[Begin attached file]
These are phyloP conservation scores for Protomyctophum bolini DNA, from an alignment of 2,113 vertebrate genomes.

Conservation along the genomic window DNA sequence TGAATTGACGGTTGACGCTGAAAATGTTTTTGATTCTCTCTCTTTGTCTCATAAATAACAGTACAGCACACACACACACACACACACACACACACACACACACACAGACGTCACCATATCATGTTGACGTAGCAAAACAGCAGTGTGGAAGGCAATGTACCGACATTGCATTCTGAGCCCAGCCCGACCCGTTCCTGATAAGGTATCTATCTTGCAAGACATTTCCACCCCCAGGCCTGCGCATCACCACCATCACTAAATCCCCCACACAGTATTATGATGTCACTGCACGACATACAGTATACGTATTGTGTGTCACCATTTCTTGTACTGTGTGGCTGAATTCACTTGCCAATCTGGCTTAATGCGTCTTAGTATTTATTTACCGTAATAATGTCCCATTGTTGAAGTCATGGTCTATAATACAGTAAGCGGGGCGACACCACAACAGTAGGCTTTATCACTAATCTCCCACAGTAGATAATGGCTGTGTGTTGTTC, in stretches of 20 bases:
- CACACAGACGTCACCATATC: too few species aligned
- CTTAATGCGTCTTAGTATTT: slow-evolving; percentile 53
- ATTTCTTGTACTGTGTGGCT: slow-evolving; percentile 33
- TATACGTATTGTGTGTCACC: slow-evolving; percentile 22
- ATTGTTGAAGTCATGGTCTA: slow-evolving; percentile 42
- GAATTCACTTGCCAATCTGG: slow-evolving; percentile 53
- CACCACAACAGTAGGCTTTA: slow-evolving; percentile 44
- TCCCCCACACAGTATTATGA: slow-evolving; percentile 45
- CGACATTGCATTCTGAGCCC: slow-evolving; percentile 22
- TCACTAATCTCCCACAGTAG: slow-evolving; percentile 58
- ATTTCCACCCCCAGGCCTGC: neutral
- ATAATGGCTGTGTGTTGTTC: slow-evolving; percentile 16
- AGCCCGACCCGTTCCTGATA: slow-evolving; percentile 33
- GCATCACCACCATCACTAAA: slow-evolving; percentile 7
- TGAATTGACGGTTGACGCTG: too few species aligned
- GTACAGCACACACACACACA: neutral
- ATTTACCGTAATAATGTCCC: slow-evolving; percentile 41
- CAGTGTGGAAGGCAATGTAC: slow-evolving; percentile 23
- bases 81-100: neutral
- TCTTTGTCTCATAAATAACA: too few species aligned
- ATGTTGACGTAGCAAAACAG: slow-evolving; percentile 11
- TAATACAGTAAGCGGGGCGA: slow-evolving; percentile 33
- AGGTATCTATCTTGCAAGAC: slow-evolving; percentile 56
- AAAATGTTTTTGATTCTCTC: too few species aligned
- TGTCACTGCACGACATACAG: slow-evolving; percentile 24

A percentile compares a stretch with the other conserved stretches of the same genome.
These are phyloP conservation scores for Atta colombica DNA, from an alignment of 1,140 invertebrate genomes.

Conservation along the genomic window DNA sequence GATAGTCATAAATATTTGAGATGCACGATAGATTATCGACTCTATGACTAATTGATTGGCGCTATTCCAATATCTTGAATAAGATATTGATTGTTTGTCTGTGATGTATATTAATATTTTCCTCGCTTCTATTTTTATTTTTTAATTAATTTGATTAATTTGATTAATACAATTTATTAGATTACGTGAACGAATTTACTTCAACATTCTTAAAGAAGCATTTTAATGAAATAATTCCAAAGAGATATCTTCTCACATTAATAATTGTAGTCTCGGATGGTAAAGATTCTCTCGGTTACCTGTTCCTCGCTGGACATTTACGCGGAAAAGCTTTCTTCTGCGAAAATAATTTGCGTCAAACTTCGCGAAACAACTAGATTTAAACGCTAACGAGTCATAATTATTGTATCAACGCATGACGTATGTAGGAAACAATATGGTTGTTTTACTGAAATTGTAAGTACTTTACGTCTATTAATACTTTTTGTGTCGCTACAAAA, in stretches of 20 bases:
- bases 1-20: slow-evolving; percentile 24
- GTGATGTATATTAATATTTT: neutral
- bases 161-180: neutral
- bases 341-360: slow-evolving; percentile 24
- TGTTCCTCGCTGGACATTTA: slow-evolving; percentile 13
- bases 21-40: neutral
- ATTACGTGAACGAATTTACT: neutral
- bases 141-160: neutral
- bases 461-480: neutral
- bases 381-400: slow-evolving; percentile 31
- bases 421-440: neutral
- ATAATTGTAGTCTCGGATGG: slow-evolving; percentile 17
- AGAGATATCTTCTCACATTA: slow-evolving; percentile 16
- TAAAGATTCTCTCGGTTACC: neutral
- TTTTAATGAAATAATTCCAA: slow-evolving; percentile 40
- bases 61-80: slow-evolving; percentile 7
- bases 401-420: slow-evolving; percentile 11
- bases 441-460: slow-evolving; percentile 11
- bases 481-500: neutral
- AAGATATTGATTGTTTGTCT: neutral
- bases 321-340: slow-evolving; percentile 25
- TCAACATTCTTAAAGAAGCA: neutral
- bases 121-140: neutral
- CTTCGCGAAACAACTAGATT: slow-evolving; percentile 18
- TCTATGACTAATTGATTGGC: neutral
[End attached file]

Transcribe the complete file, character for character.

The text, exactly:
These are phyloP conservation scores for Protomyctophum bolini DNA, from an alignment of 2,113 vertebrate genomes.

Conservation along the genomic window DNA sequence TGAATTGACGGTTGACGCTGAAAATGTTTTTGATTCTCTCTCTTTGTCTCATAAATAACAGTACAGCACACACACACACACACACACACACACACACACACACACAGACGTCACCATATCATGTTGACGTAGCAAAACAGCAGTGTGGAAGGCAATGTACCGACATTGCATTCTGAGCCCAGCCCGACCCGTTCCTGATAAGGTATCTATCTTGCAAGACATTTCCACCCCCAGGCCTGCGCATCACCACCATCACTAAATCCCCCACACAGTATTATGATGTCACTGCACGACATACAGTATACGTATTGTGTGTCACCATTTCTTGTACTGTGTGGCTGAATTCACTTGCCAATCTGGCTTAATGCGTCTTAGTATTTATTTACCGTAATAATGTCCCATTGTTGAAGTCATGGTCTATAATACAGTAAGCGGGGCGACACCACAACAGTAGGCTTTATCACTAATCTCCCACAGTAGATAATGGCTGTGTGTTGTTC, in stretches of 20 bases:
- CACACAGACGTCACCATATC: too few species aligned
- CTTAATGCGTCTTAGTATTT: slow-evolving; percentile 53
- ATTTCTTGTACTGTGTGGCT: slow-evolving; percentile 33
- TATACGTATTGTGTGTCACC: slow-evolving; percentile 22
- ATTGTTGAAGTCATGGTCTA: slow-evolving; percentile 42
- GAATTCACTTGCCAATCTGG: slow-evolving; percentile 53
- CACCACAACAGTAGGCTTTA: slow-evolving; percentile 44
- TCCCCCACACAGTATTATGA: slow-evolving; percentile 45
- CGACATTGCATTCTGAGCCC: slow-evolving; percentile 22
- TCACTAATCTCCCACAGTAG: slow-evolving; percentile 58
- ATTTCCACCCCCAGGCCTGC: neutral
- ATAATGGCTGTGTGTTGTTC: slow-evolving; percentile 16
- AGCCCGACCCGTTCCTGATA: slow-evolving; percentile 33
- GCATCACCACCATCACTAAA: slow-evolving; percentile 7
- TGAATTGACGGTTGACGCTG: too few species aligned
- GTACAGCACACACACACACA: neutral
- ATTTACCGTAATAATGTCCC: slow-evolving; percentile 41
- CAGTGTGGAAGGCAATGTAC: slow-evolving; percentile 23
- bases 81-100: neutral
- TCTTTGTCTCATAAATAACA: too few species aligned
- ATGTTGACGTAGCAAAACAG: slow-evolving; percentile 11
- TAATACAGTAAGCGGGGCGA: slow-evolving; percentile 33
- AGGTATCTATCTTGCAAGAC: slow-evolving; percentile 56
- AAAATGTTTTTGATTCTCTC: too few species aligned
- TGTCACTGCACGACATACAG: slow-evolving; percentile 24

A percentile compares a stretch with the other conserved stretches of the same genome.
These are phyloP conservation scores for Atta colombica DNA, from an alignment of 1,140 invertebrate genomes.

Conservation along the genomic window DNA sequence GATAGTCATAAATATTTGAGATGCACGATAGATTATCGACTCTATGACTAATTGATTGGCGCTATTCCAATATCTTGAATAAGATATTGATTGTTTGTCTGTGATGTATATTAATATTTTCCTCGCTTCTATTTTTATTTTTTAATTAATTTGATTAATTTGATTAATACAATTTATTAGATTACGTGAACGAATTTACTTCAACATTCTTAAAGAAGCATTTTAATGAAATAATTCCAAAGAGATATCTTCTCACATTAATAATTGTAGTCTCGGATGGTAAAGATTCTCTCGGTTACCTGTTCCTCGCTGGACATTTACGCGGAAAAGCTTTCTTCTGCGAAAATAATTTGCGTCAAACTTCGCGAAACAACTAGATTTAAACGCTAACGAGTCATAATTATTGTATCAACGCATGACGTATGTAGGAAACAATATGGTTGTTTTACTGAAATTGTAAGTACTTTACGTCTATTAATACTTTTTGTGTCGCTACAAAA, in stretches of 20 bases:
- bases 1-20: slow-evolving; percentile 24
- GTGATGTATATTAATATTTT: neutral
- bases 161-180: neutral
- bases 341-360: slow-evolving; percentile 24
- TGTTCCTCGCTGGACATTTA: slow-evolving; percentile 13
- bases 21-40: neutral
- ATTACGTGAACGAATTTACT: neutral
- bases 141-160: neutral
- bases 461-480: neutral
- bases 381-400: slow-evolving; percentile 31
- bases 421-440: neutral
- ATAATTGTAGTCTCGGATGG: slow-evolving; percentile 17
- AGAGATATCTTCTCACATTA: slow-evolving; percentile 16
- TAAAGATTCTCTCGGTTACC: neutral
- TTTTAATGAAATAATTCCAA: slow-evolving; percentile 40
- bases 61-80: slow-evolving; percentile 7
- bases 401-420: slow-evolving; percentile 11
- bases 441-460: slow-evolving; percentile 11
- bases 481-500: neutral
- AAGATATTGATTGTTTGTCT: neutral
- bases 321-340: slow-evolving; percentile 25
- TCAACATTCTTAAAGAAGCA: neutral
- bases 121-140: neutral
- CTTCGCGAAACAACTAGATT: slow-evolving; percentile 18
- TCTATGACTAATTGATTGGC: neutral